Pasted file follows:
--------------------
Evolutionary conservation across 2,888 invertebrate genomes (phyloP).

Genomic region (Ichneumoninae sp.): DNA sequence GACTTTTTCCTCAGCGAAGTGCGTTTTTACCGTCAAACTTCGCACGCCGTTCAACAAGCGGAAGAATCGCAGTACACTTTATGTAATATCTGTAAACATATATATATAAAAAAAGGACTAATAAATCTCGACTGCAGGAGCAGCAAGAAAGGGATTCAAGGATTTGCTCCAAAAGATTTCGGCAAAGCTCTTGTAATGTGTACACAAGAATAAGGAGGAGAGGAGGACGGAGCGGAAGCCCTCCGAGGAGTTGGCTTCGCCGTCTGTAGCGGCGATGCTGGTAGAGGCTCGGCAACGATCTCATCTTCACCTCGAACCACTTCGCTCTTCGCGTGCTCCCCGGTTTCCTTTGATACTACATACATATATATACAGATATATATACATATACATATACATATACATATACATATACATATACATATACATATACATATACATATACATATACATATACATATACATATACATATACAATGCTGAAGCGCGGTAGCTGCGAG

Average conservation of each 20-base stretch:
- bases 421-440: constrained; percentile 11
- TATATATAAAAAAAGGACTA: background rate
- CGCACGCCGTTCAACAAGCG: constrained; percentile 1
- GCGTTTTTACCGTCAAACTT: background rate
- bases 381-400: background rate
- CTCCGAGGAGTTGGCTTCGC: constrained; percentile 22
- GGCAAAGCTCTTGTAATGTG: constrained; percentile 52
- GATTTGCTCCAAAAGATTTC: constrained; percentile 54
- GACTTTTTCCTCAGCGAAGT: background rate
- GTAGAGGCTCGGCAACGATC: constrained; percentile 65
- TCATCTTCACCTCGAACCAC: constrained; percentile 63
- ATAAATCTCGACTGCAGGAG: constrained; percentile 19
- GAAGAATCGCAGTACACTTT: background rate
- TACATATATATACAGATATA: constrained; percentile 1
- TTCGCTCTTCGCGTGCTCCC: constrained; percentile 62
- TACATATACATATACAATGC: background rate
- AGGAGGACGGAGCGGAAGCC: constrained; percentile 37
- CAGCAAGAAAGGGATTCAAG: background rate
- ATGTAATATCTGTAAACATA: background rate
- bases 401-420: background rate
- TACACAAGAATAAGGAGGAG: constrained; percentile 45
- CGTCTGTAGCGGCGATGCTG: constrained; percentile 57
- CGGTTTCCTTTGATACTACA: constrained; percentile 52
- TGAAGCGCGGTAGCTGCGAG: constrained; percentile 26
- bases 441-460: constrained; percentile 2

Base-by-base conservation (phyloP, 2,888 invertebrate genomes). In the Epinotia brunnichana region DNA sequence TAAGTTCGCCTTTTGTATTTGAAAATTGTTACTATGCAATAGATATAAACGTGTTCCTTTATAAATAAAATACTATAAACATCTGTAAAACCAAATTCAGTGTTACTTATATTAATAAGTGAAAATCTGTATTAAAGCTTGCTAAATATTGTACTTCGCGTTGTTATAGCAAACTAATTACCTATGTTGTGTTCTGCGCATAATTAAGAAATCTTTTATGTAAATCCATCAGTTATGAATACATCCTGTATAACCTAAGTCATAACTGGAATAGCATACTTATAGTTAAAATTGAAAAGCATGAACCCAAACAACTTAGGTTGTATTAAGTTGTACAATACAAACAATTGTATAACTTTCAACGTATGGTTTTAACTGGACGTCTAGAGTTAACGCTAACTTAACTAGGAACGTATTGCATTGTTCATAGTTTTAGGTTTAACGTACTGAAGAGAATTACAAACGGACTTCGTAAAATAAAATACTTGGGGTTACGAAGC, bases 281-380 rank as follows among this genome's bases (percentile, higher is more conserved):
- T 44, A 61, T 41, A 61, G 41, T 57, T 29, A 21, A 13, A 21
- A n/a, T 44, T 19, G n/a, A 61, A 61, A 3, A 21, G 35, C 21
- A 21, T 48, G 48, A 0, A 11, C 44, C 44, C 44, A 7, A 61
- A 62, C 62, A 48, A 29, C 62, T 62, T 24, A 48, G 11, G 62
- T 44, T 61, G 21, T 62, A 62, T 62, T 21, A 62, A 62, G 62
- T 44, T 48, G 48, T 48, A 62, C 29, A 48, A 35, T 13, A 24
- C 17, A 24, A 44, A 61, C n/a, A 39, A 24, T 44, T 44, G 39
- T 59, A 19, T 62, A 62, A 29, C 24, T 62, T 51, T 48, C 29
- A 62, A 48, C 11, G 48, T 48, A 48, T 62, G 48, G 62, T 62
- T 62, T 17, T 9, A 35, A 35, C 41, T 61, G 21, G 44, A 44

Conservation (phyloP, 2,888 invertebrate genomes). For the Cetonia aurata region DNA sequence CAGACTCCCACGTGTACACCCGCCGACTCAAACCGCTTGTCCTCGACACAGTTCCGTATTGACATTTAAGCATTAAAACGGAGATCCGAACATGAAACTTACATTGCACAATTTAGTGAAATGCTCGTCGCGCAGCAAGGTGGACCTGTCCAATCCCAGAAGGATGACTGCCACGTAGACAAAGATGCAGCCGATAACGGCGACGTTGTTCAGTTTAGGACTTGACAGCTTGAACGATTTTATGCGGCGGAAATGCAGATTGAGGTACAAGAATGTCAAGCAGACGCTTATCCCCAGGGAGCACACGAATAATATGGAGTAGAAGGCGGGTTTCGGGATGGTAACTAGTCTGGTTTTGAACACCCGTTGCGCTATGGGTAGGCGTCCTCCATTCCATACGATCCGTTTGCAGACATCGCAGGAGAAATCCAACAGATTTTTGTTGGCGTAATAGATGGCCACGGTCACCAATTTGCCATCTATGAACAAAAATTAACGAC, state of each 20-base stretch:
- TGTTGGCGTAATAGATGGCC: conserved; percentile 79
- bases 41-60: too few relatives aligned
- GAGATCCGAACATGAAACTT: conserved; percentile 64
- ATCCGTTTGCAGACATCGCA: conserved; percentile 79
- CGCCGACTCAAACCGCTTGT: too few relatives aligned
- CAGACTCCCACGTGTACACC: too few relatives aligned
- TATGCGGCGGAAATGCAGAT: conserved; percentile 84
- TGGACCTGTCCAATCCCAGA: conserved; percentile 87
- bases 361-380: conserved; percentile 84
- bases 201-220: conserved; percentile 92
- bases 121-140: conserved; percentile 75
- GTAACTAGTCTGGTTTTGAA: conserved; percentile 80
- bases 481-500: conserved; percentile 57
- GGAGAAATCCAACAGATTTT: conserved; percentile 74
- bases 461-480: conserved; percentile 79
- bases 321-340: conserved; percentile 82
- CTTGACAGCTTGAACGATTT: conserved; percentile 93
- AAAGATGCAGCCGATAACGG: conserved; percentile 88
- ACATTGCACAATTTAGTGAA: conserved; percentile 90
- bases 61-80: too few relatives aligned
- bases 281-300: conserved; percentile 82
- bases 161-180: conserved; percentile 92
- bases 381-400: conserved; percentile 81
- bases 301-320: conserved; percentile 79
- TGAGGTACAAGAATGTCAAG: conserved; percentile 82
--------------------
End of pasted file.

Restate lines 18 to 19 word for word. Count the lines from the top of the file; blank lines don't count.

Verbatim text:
- TTCGCTCTTCGCGTGCTCCC: constrained; percentile 62
- TACATATACATATACAATGC: background rate